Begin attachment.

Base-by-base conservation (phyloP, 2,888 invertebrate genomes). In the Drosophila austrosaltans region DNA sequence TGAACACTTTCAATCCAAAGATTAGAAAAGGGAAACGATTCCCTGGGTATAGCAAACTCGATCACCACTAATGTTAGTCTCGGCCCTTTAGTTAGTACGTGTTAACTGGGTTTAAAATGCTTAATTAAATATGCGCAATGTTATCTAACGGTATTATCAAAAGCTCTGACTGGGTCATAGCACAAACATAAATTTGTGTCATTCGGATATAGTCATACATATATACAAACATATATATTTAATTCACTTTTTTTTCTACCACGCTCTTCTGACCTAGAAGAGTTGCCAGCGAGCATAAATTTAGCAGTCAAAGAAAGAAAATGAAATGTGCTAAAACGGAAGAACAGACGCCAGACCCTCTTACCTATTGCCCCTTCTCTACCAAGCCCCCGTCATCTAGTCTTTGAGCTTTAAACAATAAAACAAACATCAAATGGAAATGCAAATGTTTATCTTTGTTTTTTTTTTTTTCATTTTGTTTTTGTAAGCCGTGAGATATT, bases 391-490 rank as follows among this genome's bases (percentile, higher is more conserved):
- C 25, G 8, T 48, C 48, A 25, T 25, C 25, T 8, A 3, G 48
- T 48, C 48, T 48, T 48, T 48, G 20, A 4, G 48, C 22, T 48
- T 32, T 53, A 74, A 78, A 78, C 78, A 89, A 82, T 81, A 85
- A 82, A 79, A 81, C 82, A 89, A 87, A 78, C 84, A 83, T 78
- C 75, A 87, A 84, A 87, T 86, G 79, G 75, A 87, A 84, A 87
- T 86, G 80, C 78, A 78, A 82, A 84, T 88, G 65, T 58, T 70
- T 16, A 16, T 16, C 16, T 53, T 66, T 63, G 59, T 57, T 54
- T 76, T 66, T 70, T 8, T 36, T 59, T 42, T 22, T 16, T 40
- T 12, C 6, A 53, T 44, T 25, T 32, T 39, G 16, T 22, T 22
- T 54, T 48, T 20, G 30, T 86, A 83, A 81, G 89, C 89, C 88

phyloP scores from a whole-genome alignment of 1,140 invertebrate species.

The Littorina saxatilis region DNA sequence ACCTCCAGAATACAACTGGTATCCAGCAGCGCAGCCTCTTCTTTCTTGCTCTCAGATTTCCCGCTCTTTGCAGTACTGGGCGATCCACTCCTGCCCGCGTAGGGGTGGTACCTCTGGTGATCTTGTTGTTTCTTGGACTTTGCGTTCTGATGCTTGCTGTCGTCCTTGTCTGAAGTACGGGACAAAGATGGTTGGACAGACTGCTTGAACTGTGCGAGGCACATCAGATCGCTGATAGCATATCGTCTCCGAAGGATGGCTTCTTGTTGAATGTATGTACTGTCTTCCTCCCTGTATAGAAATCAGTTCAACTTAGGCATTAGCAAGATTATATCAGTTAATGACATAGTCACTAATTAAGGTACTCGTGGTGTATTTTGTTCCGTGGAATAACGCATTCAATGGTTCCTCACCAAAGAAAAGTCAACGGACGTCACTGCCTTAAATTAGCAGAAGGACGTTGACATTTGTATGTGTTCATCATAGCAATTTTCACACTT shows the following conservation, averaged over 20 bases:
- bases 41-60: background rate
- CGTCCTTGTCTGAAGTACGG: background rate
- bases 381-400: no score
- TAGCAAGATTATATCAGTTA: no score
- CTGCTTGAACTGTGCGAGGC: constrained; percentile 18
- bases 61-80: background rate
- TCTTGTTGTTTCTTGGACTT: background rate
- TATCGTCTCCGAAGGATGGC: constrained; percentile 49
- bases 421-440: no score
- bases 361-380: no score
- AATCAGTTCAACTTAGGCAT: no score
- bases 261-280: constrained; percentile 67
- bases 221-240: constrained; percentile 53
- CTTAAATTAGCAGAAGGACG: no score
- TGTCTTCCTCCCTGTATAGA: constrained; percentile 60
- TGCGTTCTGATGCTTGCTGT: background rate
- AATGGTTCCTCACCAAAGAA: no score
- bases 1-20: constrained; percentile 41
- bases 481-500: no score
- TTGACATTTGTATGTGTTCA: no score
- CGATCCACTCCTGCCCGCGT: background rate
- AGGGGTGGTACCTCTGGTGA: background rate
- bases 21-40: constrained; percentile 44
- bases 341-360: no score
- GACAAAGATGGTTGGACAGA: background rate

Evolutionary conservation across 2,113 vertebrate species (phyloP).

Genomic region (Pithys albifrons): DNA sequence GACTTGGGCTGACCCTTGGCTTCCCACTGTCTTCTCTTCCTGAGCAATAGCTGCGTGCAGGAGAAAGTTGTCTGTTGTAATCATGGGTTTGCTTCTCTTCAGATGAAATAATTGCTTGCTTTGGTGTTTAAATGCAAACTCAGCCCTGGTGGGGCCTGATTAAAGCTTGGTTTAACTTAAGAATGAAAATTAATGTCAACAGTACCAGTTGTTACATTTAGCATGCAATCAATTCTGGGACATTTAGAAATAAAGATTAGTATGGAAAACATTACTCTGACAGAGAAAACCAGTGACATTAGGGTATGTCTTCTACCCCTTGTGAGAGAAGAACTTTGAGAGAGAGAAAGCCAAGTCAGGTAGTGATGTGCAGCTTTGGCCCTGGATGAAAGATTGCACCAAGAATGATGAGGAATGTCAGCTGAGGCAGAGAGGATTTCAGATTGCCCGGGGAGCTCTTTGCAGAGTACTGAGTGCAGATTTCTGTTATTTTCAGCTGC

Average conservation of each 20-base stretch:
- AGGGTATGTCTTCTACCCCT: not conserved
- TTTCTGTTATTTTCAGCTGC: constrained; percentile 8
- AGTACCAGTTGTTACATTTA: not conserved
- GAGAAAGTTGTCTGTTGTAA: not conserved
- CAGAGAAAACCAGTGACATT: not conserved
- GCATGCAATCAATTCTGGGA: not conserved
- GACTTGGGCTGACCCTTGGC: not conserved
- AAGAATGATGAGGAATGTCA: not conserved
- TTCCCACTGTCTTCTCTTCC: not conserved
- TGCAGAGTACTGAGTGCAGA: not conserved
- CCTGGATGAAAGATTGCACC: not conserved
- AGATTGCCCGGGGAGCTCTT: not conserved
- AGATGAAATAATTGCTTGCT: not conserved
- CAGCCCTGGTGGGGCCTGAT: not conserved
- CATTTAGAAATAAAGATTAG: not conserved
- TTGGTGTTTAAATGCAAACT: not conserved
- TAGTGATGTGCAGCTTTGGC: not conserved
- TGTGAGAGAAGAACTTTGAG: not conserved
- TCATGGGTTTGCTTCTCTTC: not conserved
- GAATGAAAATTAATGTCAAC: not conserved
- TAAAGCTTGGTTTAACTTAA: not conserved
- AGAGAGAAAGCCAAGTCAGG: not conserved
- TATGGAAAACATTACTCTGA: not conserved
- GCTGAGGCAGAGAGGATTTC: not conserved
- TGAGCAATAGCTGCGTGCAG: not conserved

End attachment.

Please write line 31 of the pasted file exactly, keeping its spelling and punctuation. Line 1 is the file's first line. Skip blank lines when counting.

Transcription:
- bases 1-20: constrained; percentile 41